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United Airlines: New Planes To Deliver Efficient Capacity but Drain Cash Flow; Lowering Fair Value

Passengers waiting to check in at United Airlines counter.
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United Airlines Holdings Inc

We have taken a fresh look at North American airlines and instituted an industry-based demand model for air travel, capacity, and airline revenue yields. As a result, we have lowered no-moat United Airlines’ UAL fair value estimate to $36 from $60 per share.

We now expect the medium-term operating environment for U.S. airlines to return to normal competitive dynamics after current supply constraints moderate, likely in a year or two. In many ways, we forecast 2023-27 as resembling the 2015-19 period before the pandemic, with declining fuel costs, a mostly consolidated industry, and robust demand for air travel. But three key differences temper this outlook: the industry piled on billions of dollars of debt to withstand the pandemic, the current period of high profitability will have erased tax shields airlines enjoyed in the previous era, and postpandemic labor agreements are adding structural costs to airlines’ income statements. Though United may have the dubious distinction of enjoying its tax loss shields longer than some peers, its debt and outlays for new planes constrain our valuation.

Our 2027 midcycle forecasts for United project $0.178 passenger revenue yield per mile—almost a 22% share of a growing pool of revenue passenger miles—and load factors in the mid-80s. They also include $0.018 per available seat mile of additional structural costs than the airline booked between 2015 and 2019, the so-called honeymoon prepandemic period for airlines. Our forecast maintains more than $0.03 of spread between United’s passenger revenue and nonfuel recurring costs per mile, which allows for moderate operating margin expansion over the next several years.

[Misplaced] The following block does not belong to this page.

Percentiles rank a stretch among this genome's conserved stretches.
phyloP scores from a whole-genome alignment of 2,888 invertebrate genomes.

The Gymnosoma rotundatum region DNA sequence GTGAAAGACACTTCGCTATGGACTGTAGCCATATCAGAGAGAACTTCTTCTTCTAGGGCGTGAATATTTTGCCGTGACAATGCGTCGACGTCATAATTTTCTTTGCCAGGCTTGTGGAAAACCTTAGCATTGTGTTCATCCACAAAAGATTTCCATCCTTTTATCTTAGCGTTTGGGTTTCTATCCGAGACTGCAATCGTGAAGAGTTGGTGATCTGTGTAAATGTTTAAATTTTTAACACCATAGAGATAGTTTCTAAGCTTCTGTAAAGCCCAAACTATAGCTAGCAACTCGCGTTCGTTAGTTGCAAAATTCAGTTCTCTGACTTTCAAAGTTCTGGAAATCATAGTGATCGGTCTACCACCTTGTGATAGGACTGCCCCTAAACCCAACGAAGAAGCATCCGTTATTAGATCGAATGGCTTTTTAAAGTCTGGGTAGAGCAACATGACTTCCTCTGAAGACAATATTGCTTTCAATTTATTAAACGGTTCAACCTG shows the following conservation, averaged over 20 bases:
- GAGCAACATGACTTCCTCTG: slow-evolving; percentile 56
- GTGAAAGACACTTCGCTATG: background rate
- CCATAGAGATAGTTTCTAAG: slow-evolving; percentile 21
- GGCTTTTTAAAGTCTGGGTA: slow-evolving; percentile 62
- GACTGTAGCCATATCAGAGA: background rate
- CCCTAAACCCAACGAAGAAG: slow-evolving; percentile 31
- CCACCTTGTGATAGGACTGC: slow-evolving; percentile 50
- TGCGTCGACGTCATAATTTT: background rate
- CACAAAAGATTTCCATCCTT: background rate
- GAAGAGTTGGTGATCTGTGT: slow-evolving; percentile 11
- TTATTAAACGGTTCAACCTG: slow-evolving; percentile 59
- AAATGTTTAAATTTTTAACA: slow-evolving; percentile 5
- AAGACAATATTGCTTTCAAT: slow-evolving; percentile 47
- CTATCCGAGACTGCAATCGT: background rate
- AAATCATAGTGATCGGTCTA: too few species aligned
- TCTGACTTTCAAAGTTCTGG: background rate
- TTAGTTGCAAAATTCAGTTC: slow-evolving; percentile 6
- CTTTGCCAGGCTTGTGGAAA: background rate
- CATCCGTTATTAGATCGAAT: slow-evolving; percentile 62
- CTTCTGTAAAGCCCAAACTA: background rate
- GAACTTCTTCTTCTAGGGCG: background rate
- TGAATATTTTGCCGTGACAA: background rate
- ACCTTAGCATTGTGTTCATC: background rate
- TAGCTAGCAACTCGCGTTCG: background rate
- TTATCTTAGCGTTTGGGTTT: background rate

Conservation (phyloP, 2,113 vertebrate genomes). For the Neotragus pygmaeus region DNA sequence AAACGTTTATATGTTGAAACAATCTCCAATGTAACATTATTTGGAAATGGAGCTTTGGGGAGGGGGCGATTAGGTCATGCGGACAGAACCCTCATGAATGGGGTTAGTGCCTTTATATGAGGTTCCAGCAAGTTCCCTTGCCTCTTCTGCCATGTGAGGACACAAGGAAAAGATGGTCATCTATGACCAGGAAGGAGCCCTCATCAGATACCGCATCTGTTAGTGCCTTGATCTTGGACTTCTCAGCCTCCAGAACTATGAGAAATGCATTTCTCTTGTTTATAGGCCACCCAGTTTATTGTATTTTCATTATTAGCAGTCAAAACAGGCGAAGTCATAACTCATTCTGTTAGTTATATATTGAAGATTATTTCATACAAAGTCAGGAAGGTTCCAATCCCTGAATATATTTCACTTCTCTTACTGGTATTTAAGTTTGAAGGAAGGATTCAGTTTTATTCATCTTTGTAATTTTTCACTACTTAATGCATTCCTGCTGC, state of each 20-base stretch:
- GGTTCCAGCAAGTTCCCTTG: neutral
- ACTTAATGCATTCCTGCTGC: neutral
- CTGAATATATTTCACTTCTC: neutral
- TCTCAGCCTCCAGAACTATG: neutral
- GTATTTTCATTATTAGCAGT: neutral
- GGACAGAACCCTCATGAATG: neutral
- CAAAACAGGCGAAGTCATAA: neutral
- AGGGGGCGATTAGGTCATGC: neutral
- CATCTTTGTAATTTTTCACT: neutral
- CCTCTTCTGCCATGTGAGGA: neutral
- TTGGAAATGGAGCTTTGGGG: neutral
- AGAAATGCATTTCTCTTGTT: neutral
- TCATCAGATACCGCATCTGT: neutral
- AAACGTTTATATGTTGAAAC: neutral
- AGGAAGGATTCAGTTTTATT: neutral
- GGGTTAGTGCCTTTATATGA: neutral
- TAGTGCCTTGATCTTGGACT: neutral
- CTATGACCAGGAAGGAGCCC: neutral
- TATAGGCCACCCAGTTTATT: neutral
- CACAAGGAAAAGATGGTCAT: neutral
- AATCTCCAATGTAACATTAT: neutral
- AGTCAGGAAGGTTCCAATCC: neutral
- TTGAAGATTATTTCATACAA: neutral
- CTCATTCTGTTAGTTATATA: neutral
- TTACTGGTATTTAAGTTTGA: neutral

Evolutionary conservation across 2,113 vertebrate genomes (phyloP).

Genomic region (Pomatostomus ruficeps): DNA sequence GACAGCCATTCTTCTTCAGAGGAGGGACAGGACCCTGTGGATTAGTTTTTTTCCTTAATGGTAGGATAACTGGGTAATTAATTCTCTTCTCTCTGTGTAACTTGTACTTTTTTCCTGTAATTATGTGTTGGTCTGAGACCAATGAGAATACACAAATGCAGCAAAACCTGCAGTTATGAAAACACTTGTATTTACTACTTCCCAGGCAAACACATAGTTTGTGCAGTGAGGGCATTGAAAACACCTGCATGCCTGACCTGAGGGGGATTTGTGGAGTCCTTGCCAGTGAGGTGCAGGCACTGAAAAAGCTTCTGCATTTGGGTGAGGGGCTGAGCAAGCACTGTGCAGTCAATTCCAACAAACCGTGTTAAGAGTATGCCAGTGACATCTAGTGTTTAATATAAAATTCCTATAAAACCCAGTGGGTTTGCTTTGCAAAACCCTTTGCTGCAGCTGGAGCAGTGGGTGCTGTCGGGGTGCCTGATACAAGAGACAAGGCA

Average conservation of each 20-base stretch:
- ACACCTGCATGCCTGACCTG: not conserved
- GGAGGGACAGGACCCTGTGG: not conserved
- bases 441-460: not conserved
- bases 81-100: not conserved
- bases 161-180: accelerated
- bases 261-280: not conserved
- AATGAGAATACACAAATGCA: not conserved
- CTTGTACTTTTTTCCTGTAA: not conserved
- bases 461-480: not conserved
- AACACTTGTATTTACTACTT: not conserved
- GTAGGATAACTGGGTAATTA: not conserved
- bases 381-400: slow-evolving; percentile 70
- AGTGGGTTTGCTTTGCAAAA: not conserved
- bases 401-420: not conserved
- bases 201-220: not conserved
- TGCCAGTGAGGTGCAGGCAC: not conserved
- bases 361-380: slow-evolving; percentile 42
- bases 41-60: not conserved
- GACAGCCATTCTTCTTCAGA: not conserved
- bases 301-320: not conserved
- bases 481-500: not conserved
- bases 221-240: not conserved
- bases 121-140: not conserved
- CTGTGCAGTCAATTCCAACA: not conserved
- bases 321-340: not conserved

We reaffirm our view that there are no durable competitive advantages to be had in this industry and that long-term investors should seek exposure to air travel elsewhere, such as with the wide-moat suppliers of airframes and jet engines, whose products airlines compete with one another to purchase years in advance.

The author or authors do not own shares in any securities mentioned in this article. Find out about Morningstar’s editorial policies.

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Nicolas Owens

Equity Analyst
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Nicolas Owens is an industrials equity analyst for Morningstar Research Services, LLC, a wholly owned subsidiary of Morningstar, Inc. He covers the aerospace and defense sector, including Boeing, Airbus, and major North American commercial airlines and defense contractors.

Owens previously covered the aerospace sector for Morningstar from 2002-05. Since then, he filled a range of business roles commercializing Morningstar research across a wide swath of the investment audience.

Owens holds a bachelor's degree in politics from Princeton University. He also holds a Master of Business Administration in finance and strategic management from the University of Chicago Booth School of Business.

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